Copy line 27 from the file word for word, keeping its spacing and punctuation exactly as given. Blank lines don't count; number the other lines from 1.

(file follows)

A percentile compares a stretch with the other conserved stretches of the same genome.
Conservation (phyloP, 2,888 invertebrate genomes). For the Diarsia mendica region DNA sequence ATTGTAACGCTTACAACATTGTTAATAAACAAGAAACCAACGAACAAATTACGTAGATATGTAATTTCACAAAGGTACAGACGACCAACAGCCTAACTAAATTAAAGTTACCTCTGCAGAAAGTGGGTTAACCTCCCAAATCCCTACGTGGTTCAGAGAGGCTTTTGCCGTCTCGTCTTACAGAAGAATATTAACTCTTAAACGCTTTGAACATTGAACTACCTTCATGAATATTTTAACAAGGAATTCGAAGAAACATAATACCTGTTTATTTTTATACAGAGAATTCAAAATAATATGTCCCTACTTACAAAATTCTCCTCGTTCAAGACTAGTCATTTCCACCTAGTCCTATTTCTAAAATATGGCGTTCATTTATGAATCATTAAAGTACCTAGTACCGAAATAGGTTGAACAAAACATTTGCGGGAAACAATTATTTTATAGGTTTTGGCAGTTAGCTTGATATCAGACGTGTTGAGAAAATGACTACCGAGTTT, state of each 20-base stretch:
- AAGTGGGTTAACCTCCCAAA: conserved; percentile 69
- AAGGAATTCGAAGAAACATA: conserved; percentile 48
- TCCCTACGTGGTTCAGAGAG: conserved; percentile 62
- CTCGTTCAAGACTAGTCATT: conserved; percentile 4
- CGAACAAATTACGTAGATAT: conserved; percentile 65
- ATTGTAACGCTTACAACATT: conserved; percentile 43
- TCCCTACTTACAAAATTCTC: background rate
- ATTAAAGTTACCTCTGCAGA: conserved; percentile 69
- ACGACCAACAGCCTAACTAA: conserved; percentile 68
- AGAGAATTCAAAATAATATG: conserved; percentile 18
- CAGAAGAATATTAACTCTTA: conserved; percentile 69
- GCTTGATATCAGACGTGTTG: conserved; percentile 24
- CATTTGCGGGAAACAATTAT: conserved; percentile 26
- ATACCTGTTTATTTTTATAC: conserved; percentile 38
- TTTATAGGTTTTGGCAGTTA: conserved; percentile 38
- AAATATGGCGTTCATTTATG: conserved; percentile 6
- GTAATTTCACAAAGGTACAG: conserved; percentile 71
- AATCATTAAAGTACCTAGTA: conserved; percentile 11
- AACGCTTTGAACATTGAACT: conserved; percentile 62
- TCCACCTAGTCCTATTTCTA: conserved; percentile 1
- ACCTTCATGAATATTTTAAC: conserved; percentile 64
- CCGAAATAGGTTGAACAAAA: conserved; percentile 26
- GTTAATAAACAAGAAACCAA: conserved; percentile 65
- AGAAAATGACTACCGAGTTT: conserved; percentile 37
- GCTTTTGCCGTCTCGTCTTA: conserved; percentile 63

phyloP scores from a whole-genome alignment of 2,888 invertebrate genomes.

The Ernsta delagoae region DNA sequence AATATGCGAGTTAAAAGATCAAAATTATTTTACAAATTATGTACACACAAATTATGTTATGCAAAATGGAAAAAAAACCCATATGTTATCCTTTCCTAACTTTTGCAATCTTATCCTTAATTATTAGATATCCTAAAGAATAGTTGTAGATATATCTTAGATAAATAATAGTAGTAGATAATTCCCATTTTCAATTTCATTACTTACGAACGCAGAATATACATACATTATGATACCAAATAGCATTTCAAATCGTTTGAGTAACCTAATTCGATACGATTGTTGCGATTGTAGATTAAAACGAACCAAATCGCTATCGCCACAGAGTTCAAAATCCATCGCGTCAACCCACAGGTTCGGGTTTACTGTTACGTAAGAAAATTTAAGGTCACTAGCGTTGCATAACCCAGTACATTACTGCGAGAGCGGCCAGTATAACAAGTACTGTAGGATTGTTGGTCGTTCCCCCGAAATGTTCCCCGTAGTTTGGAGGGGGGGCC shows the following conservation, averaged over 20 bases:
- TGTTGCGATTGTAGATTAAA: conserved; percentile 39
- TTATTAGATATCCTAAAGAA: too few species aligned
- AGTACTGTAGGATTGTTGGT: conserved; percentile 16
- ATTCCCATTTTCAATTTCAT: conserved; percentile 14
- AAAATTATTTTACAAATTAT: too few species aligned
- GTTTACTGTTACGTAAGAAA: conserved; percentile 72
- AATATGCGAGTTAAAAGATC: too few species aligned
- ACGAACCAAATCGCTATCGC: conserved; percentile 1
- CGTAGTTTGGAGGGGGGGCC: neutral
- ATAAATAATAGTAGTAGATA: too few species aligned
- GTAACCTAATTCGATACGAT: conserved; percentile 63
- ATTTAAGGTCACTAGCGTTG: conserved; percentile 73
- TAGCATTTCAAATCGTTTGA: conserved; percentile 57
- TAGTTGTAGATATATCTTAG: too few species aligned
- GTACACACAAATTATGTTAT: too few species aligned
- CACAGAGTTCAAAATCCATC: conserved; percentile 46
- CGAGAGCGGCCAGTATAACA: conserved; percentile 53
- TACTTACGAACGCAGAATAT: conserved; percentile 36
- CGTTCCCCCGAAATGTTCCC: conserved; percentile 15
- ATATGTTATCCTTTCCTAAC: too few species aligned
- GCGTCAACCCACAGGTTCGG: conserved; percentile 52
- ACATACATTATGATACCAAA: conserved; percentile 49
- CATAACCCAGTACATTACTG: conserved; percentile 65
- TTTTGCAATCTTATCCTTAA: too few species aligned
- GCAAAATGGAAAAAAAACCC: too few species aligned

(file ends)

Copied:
- GCTTTTGCCGTCTCGTCTTA: conserved; percentile 63